Sunday, August 30, 2009

Mother Nature's gambling den - follow up

A bit of follow up from the last post regarding the Fine Line screening in Queenstown. I'll let Sophie from AdventureSkope do the talking:

"I'm delighted to let you know that last night's screening of the award-winning avalanche film "The Fine Line" at Queenstown's World Bar was a huge success!

The AdventureSkope Productions crew were hoping that about 100 people might attend, so they were overjoyed that almost 200 people braved the rain to be a part of this fantastic night.

Even more people wanted to see the movie - the AdventureSkope crew had to apologetically turn people away due to the World Bar having reached maximum capacity.

Proceeds from the film night, which are going to New Zealand Land Search and Rescue, have already exceeded $1,600 and further donations are still pouring in. Search & Rescue's Ed Halson is delighted with the result and has said that the money will be used to fund new "lost person rescue kits" a crucial ingredient in a successful backcountry rescue.

The event was very well supported by local businesses with over $2,000 worth of products being given away to thirty lucky people. Sponsors included Body Sanctum, Harris Mountain Heli-Ski, IO NZ, Joe's Garage, Onsen Hot Pools, Outside Sports, Petzl, Quest, The Studio Pilates & Physiotherapy and The World Bar; along with 3 Fold Print and Impact Print.

Thanks to everyone that supported and attended this event - without your help it wouldn't have been the incredible success that it was!"

Thursday, August 20, 2009

Mother Nature’s gambling den

How to ski steep and deep... while stacking the odds in your favour.

To the average flatlander, skiers’ obsession with powder snow must seem a bit ridiculous. Why on earth would go to so much effort, so much expense and generally risk your neck for a bit of frozen rain?

The simplest answer I can give is this: riding steep untracked powder is an experience that leaves any other non-medicinal recreation for dead.

Why? Well, the nature of powder snow is such that you don’t so much travel across it as fly through it, piloting your skis or board in three dimensions. Plus the surface itself is incredibly forgiving, more so even than water, allowing you to drop cliffs and have wipe-outs that’d send you to the emergency room on any other surface.

Then there’s the whole kinaesthetic side of it. The rhythmic motion of linked turns in deep snow is a little like dancing to a steady, thumping baseline – the sort of rhythmic movement that awakens the primal hunter-gatherer part of your brain; the beast within - Grrr!

When you combine these things it’s like being a superhero for the day – flying faster than a speeding bullet, leaping tall buildings in a single bound, surviving blows that would kill any mortal man. It’s an endorphin rush, an adrenalin rush and a head rush all at once. Better than any drug… and way more addictive.

You see, there are no guarantees with snow – especially in a maritime climate like New Zealand – you can have champagne powder one day, slush the next, and ice day after that. It’s Mother Nature’s gambling den; you get a random reward with a random frequency. It’s no surprise people get hooked.

The problem is snow’s a tricky substance, when it’s freshly fallen it’s light as eider down, but given the right conditions it can form into dense layers (often hidden deep in the snow pack) that can peel off a mountainside when triggered by the weight of a skier.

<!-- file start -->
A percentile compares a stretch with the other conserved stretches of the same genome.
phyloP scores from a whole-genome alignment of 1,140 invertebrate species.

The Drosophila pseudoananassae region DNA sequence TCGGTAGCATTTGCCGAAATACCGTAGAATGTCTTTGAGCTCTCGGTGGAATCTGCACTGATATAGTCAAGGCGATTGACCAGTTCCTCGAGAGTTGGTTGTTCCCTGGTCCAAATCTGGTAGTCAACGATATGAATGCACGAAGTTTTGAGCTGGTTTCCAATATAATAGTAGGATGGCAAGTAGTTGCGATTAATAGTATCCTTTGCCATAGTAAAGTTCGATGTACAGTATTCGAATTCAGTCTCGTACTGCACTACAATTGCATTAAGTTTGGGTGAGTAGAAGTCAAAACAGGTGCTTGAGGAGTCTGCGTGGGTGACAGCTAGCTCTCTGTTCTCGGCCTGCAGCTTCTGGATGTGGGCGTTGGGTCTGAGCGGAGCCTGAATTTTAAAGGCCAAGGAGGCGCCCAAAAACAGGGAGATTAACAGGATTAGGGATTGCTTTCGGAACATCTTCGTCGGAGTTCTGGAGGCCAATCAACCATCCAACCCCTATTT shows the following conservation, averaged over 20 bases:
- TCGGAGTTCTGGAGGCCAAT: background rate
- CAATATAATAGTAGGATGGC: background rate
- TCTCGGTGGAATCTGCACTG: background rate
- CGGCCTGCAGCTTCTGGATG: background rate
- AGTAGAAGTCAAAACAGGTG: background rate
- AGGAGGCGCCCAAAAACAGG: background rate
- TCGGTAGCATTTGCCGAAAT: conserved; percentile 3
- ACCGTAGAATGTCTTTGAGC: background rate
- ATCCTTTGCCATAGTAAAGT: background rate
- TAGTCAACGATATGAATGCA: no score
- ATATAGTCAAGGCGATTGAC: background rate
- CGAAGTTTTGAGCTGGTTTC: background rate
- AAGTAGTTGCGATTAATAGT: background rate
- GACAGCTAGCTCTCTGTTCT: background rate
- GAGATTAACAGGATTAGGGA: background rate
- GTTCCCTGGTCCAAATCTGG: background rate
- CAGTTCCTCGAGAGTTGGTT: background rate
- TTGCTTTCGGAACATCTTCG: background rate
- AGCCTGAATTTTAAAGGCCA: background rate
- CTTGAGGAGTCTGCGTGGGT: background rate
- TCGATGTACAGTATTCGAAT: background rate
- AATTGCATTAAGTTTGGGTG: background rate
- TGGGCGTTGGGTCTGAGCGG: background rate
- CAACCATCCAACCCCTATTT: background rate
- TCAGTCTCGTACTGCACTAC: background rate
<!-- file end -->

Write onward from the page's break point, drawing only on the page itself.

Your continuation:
To make matters worse, if you don’t know what you’re doing, it can be hard to tell just how securely things are stuck together– in effect, you won't know whether you’re playing a 20c poker machine or betting everything at the high rollers table.

So what’s a hapless powder-addict to do? One word my alpine amigos: learn.

If you're reading and this thinking "hey, that sounds like me" and you happen to be in Queenstown*, then a great way to get started is taking place on Thursday the 27th of August at the World Bar (yes… before you ask… you are allowed to drink beer at the same time), with the screening of the mould-breaking avalanche movie The Fine Line.

Event Director, Sophie Kennedy from AdventureSkope, who was one of the first on the scene at the recent avalanche that killed Ryan Campbell, says what she saw that afternoon inspired her to organise the screening.

“Although we weren't able to save Ryan, I hope that by screening this movie and increasing avalanche awareness in Queenstown, we might be able to prevent situations like this happening in the future.”

“If you have any interest in avalanches, snow sports, backcountry access or simply exquisite cinematography you should see this film. You just never know, someone's life might depend on it some day," she said.

The film’s cutting-edge cinematography which includes wire-cam, time-lapse, animation – and even a claymation cameo – has seen it win a swag of international awards including "Best at Festival" at the 2009 Fernie Mountain Film Festival, “Best Director” as the X-Dance film festival and "Absolute Winner - King of Films" at the 2009 Livigno Film Festival in Italy. Check this out to whet your appetite (or click here):

Doors open at the World Bar, Queenstown at 6.30pm with the film starting at 7.00pm. Tickets are $10 with all proceeds going to Search & Rescue. House drinks are $4 and entry to the spot prize draw is included.

If you’re a skier or boarder, and you’ve ever found yourself gazing wistfully at the untracked powder beyond the ski area boundaries, then $10 for a ticket – available at the door - could well be the best money you’ve ever spent.

*If you're not in the neighbourhood, then get on a plane... but seriously, if you visit Rocky Mountain Sherpas you can buy the DVD, or maybe track down a screening near you.